Surgical Treatment of Atrial Fibrillation
Atrial fibrillation (Afib) is the most common irregular heart rhythm in the United States, affecting about 2.5 million people. More than 160,000 new cases of atrial fibrillation are diagnosed each year. The goals of treatment for atrial fibrillation include a return to normal heart rhythm, control of heart rate, and prevention of blood clots and strokes.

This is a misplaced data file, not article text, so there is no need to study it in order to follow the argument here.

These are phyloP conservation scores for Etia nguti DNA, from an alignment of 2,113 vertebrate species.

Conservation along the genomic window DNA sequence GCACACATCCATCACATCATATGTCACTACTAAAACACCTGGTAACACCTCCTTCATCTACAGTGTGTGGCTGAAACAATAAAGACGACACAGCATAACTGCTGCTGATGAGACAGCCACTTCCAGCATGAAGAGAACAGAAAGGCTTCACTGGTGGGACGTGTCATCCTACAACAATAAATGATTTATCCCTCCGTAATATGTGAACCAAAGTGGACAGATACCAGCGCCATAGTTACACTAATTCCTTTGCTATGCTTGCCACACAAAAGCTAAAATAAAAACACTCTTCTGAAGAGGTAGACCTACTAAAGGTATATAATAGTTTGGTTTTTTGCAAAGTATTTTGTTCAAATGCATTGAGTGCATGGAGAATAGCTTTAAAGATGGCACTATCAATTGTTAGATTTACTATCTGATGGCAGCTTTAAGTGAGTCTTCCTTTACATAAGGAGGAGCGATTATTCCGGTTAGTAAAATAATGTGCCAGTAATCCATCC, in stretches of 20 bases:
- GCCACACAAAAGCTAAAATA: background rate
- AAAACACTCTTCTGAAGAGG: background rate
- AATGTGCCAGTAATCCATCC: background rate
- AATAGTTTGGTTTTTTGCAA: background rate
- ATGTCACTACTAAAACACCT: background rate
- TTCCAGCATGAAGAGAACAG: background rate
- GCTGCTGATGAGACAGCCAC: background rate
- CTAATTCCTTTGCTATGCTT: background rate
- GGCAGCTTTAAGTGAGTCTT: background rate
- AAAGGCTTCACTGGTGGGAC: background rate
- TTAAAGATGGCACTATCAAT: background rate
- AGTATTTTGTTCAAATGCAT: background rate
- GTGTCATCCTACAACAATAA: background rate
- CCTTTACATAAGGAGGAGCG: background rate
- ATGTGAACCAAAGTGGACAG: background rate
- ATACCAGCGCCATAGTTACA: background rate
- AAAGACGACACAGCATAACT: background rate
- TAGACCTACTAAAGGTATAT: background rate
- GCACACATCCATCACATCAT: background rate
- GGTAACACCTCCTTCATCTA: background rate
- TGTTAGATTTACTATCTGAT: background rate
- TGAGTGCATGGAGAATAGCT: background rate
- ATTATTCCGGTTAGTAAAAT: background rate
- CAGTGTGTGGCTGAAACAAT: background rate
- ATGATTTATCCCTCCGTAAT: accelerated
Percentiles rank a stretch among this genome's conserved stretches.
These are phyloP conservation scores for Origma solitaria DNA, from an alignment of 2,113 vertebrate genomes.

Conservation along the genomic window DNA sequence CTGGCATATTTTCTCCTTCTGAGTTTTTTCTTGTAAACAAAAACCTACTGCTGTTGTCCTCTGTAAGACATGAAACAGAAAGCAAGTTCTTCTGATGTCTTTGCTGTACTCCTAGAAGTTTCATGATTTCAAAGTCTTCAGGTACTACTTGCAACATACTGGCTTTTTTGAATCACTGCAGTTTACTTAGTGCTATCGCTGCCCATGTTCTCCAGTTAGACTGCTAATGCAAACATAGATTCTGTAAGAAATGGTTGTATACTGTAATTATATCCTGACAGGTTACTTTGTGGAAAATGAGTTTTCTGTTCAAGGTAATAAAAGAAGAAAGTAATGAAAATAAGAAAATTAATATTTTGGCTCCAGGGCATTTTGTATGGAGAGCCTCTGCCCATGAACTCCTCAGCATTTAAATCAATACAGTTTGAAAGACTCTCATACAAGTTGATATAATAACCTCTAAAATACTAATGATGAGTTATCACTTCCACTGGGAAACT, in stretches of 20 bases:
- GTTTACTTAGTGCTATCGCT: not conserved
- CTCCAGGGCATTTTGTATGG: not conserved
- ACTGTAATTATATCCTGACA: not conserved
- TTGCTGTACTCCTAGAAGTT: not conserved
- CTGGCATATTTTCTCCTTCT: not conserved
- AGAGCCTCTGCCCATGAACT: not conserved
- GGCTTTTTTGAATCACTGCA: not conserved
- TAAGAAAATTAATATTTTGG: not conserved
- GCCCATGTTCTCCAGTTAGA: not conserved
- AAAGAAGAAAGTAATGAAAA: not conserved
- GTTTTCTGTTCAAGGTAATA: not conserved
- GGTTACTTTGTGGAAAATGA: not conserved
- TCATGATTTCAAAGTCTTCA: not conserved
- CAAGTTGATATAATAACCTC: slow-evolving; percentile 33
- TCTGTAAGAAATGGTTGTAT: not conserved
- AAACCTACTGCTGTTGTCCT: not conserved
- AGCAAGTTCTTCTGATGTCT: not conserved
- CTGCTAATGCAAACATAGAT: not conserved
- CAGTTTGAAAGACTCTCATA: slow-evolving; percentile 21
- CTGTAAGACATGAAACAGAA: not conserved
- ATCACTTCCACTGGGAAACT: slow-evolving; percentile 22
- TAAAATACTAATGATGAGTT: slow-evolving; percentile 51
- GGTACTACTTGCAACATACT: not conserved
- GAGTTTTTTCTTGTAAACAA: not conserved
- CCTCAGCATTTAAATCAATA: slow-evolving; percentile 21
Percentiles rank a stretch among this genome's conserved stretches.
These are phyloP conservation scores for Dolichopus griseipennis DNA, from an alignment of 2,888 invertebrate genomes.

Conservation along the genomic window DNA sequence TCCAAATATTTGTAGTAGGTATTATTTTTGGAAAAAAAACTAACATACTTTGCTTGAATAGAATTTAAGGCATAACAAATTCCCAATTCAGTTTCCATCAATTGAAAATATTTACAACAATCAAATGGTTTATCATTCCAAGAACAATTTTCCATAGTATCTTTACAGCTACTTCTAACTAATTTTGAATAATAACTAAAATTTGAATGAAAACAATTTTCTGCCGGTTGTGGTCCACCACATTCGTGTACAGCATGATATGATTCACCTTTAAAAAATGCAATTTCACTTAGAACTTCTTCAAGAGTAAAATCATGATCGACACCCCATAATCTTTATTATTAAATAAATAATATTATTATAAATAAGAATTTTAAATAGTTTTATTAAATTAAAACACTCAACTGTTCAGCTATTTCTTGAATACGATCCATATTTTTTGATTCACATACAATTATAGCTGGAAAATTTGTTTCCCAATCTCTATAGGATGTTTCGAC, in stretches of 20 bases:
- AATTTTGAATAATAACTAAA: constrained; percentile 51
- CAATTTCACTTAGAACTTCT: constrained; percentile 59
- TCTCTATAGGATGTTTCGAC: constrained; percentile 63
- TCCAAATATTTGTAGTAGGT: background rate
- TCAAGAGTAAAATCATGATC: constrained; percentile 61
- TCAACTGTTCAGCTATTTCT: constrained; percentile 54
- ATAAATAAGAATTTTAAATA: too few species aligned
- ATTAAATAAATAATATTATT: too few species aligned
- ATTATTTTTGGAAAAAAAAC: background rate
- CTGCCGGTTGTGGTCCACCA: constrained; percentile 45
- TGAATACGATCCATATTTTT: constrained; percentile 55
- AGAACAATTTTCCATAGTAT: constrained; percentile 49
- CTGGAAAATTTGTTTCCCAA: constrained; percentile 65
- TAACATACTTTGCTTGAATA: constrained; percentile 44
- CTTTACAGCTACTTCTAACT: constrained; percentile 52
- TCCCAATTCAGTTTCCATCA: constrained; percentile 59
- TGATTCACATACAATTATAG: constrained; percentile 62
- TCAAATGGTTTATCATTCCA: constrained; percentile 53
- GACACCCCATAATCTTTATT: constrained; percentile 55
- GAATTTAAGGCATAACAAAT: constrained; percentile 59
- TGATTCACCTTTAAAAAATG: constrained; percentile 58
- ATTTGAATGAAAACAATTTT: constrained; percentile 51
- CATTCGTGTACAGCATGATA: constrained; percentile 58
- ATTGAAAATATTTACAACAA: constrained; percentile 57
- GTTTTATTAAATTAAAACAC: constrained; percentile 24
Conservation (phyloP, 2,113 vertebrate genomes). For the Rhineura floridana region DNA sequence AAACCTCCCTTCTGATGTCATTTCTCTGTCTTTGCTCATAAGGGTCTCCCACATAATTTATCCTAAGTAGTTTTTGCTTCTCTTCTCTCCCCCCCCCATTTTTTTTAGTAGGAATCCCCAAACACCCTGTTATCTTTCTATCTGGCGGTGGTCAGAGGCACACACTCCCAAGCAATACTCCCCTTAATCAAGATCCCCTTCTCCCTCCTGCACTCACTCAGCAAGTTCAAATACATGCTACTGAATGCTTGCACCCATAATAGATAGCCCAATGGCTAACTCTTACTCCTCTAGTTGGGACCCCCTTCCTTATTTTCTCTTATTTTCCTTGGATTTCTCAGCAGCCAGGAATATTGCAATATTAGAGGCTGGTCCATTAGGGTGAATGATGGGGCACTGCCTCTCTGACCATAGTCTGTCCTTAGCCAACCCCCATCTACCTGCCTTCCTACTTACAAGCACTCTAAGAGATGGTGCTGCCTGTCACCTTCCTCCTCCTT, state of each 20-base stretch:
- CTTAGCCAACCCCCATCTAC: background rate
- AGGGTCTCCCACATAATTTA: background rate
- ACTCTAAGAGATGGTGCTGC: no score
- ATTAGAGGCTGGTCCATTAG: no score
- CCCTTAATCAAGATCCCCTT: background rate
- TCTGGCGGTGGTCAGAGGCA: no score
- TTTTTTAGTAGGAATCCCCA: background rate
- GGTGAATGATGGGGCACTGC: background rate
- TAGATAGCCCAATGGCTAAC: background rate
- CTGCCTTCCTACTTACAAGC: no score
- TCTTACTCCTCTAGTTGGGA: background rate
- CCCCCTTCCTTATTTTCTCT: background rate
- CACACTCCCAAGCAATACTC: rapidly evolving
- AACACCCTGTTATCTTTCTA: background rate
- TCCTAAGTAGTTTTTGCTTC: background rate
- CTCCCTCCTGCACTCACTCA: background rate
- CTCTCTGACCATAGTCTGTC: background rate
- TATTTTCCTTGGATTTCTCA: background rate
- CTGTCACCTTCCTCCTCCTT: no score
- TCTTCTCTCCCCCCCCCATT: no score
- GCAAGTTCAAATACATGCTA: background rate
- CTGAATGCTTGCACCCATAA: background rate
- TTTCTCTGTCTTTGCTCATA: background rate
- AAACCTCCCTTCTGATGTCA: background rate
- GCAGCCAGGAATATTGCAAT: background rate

Using the very latest technology, we can now extend treatment to virtually all patients with Afib. Patients considered for surgical ablation fall into two groups: (1) Patients with isolated atrial fibrillation, who may be candidates for keyhole or minimally invasive treatment approaches (Robotic or thorascopic) or the Maze procedure or (2) Patients with atrial fibrillation who require heart surgery for other reasons, most commonly coronary artery disease or valvular heart disease. Surgeons may perform either a classic Maze procedure or a modified Maze procedure.